Addresses: Agent—c/o Markham and Froggatt Ltd., London W1T 2HZ, England.

Following her intense work in Hotel Rwanda, Okonedo was happy to take on a lighter film with plenty of action. In 2005 she costarred with Charlize Theron in Aeon Flux, a science fiction adventure. Okonedo was awarded another NAACP Image Award in 2006 for her role as Susie Carter, a mother frantically searching for her missing child, in Tsunami: The Aftermath, a British and American coproduction inspired by the Asian tsunami of December 26, 2004. Emphasizing that Tsunami: The Aftermath is not a disaster film but rather one that focuses on the human drama connected with a catastrophic event, Okonedo told a British Broadcasting Corporation interviewer that her "preference is for stories about how we get through this life and what it is to be human, because I'm always struggling with it myself." She added, "When people identify with what they see, they begin to feel that they could be part of that experience and so it becomes hard to disengage yourself from things that are happening around the world."

Selected works


Young Soul Rebels, 1991.

Go Now, 1995.

Ace Ventura: When Nature Calls, 1995.

The Jackal, 1997.

This Year's Love, 1999.

Mad Cows, 1999.

Peaches, 2000.

Once Seen, 2001.

Dirty Pretty Things, 2002.

Cross My Heart, 2003.

Hotel Rwanda, 2004.

Aeon Flux, 2005.

Stormbreaker, 2006.

Scenes of a Sexual Nature, 2006.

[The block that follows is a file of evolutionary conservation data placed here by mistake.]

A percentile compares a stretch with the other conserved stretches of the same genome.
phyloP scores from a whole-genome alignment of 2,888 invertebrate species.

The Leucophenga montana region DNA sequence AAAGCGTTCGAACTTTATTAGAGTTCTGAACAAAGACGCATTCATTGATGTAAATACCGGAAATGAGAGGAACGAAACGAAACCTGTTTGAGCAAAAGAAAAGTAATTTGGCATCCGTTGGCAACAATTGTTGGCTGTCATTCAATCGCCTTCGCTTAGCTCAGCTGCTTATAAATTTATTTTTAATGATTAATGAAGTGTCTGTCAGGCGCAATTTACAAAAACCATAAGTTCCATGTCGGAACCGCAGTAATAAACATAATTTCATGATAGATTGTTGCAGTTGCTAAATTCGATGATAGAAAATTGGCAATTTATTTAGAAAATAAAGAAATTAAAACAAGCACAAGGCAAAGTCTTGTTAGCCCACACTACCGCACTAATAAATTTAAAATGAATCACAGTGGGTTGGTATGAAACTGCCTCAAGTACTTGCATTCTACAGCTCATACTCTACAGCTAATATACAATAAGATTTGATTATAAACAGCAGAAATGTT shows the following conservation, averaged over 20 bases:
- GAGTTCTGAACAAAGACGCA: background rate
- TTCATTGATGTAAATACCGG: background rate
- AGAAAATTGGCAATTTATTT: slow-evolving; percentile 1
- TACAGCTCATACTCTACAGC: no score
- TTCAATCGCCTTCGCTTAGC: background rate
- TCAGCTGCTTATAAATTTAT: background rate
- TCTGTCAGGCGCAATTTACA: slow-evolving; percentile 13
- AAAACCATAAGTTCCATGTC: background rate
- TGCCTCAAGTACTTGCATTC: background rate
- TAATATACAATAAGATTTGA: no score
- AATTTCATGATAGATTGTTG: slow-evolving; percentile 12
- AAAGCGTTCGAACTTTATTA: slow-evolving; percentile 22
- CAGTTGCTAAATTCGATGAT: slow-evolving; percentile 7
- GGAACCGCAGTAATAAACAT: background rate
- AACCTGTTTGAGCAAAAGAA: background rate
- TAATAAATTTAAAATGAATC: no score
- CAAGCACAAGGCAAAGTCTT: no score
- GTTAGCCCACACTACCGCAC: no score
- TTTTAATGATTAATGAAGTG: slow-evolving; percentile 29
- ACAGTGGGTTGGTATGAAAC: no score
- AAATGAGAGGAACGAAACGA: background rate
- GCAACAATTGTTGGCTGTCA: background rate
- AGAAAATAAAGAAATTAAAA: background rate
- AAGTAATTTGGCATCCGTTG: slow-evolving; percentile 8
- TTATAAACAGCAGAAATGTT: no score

Age of Treason, 1993.

Deep Secrets, 1996.

Staying Alive, 1996.

Never Never, 2000.

In Defiance, 2000.

Sweet Revenge, 2001.

Dead Casual, 2002.

Spooks, 2002.

The Inspector Lynley Mysteries: In the Presence of the Enemy, 2003.

Alibi, 2003.

Whose Baby?, 2004.

Born with Two Mothers, 2005.

Tsunami: The Aftermath, 2006.

Jackanory Junior, 2007.



Back Stage, December 17, 2004, p. 32A.

Entertainment Weekly, February 4, 2005, p. 48.

Interview, February 2005, p. 70.

Marie Claire, December 2006, p. 76.

Newsweek, December 20, 2004, p. 60.

The Washington Times, January 8, 2005, p. B1.


Evans, Gavin, "Sophie Okonedo (Profile)," Gavin Evans April 2005, http://www.gavinevans.net/?page_id=81 (accessed February 27, 2008).

Hoggard, Liz, "I Guess I'm up for Grabs Now," The Observer,, February 20, 2005, http://film.guardian.co.uk/interview/interviewpages/0,,1418413,00.html (accessed March 13, 2008).

"Sophie Okonedo." Hollywood.com.http://www.hollywood.com/celebrity/Sophie_Okonedo/1126338#milestones (accessed February 27, 2008).

"Tsunami, The Aftermath: Sophie Okonedo Plays Susie," British Broadcasting Corporation Press Office, November 11, 2006, http://www.bbc.co.uk/pressoffice/pressreleases/stories/2006/11_november/20/tsunami_okonedo.shtml (accessed March 14, 2008).

Williams, Kam, "Sophie Okonedo: The Aeon Interview," Blacknews,http://blacknews.com/pr/sophie101.html (accessed February 27, 2008).

—Tina Gianoulis